Background: It is important to determine if a horse is shedding Salmonella spp., but a complete culture series can be cost prohibitive.
Objectives: Determine the optimal pooling technique to maintain high sensitivity of Salmonella spp. culture using spiked samples, and then demonstrate the efficacy of this protocol on clinical submissions.
Hypothesis: Pooled fecal samples are as sensitive as 5 individual cultures for the detection of Salmonella shedding.
Animals: A single Salmonella-negative horse from the university herd, and 19 hospitalized horses.
Methods: Salmonella-free fecal samples were spiked with different amounts of Salmonella spp. (102 , 103 , 104 , and 105 colony forming units [cfu]) and homogenized to evaluate pooled samples. Five individual fecal samples were collected from 19 hospitalized horses. Ten-gram aliquots of each individual sample were combined to make a pooled sample. Both individual and pooled samples were cultured for Salmonella spp. The identity of bacterial isolates was confirmed by matrix-assisted laser desorption-ionization time of flight mass spectrometry.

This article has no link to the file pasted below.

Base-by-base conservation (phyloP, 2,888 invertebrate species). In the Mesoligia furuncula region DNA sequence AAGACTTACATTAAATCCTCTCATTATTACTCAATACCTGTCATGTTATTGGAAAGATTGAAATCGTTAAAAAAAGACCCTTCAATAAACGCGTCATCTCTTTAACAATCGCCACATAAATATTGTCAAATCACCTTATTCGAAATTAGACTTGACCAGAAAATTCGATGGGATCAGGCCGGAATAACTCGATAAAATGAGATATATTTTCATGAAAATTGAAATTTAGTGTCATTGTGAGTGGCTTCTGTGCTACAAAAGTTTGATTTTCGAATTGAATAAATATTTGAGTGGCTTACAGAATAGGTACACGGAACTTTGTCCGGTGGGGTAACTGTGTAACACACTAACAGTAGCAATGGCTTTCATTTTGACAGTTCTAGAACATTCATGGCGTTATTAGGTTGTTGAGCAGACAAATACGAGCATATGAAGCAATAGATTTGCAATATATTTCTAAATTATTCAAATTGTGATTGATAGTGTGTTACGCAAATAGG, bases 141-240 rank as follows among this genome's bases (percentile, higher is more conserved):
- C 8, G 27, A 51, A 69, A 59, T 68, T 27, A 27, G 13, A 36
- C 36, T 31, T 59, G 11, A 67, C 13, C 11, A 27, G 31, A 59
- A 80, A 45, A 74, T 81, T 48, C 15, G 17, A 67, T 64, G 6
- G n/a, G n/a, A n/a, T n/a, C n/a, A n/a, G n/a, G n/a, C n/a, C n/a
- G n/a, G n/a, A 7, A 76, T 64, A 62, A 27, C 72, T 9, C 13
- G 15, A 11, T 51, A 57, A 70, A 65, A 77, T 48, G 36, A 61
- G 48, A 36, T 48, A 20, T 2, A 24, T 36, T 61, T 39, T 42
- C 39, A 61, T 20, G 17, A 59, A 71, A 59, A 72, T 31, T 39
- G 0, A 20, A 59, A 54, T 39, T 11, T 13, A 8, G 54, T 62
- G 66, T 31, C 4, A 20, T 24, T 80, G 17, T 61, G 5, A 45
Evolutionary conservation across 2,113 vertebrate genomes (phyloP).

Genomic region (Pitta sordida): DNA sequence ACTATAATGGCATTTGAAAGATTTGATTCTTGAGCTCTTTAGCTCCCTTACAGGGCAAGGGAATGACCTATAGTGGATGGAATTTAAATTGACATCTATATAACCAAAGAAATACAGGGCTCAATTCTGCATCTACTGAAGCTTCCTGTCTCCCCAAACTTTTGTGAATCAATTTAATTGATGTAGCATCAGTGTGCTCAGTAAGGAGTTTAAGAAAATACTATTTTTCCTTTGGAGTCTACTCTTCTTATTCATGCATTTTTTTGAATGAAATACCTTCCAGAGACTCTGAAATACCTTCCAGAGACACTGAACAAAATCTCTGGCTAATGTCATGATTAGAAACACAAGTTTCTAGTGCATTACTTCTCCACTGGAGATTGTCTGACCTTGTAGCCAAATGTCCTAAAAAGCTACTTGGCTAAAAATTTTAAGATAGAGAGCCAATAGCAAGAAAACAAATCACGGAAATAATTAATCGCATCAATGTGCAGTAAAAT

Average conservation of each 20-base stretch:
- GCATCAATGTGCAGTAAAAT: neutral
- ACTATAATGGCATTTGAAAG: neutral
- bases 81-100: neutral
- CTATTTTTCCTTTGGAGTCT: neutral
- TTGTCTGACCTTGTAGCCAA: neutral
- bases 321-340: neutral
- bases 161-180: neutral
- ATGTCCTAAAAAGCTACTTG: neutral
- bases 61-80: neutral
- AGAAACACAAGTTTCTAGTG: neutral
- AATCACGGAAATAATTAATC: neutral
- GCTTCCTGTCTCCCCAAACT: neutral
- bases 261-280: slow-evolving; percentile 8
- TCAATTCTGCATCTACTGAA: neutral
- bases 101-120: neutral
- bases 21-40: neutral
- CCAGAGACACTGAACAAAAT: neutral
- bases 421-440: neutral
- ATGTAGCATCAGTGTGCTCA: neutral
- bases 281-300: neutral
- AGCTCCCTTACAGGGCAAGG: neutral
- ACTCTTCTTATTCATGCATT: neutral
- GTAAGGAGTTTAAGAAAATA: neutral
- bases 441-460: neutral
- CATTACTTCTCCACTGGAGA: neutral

Results: A 102 cfu concentration of Salmonella spp. could be recovered from a spiked Salmonella-free fecal sample. Homogenization protocols indicated that the addition of 20 mL of broth to the pooled sample improved recovery, whereas homogenization time did not. Of the 19 horses tested, 5 were positive for Salmonella. In all instances, Salmonella spp. were recovered from the fecal pool as well as individual samples.
Conclusions and clinical importance: Pooling of 5 fecal samples for Salmonella culture is a sensitive and cost-effective diagnostic approach to detect horses that are shedding the organism.
Keywords: culture; horse; pool; series.
© 2022 The Authors. Journal of Veterinary Internal Medicine published by Wiley Periodicals LLC on behalf of American College of Veterinary Internal Medicine.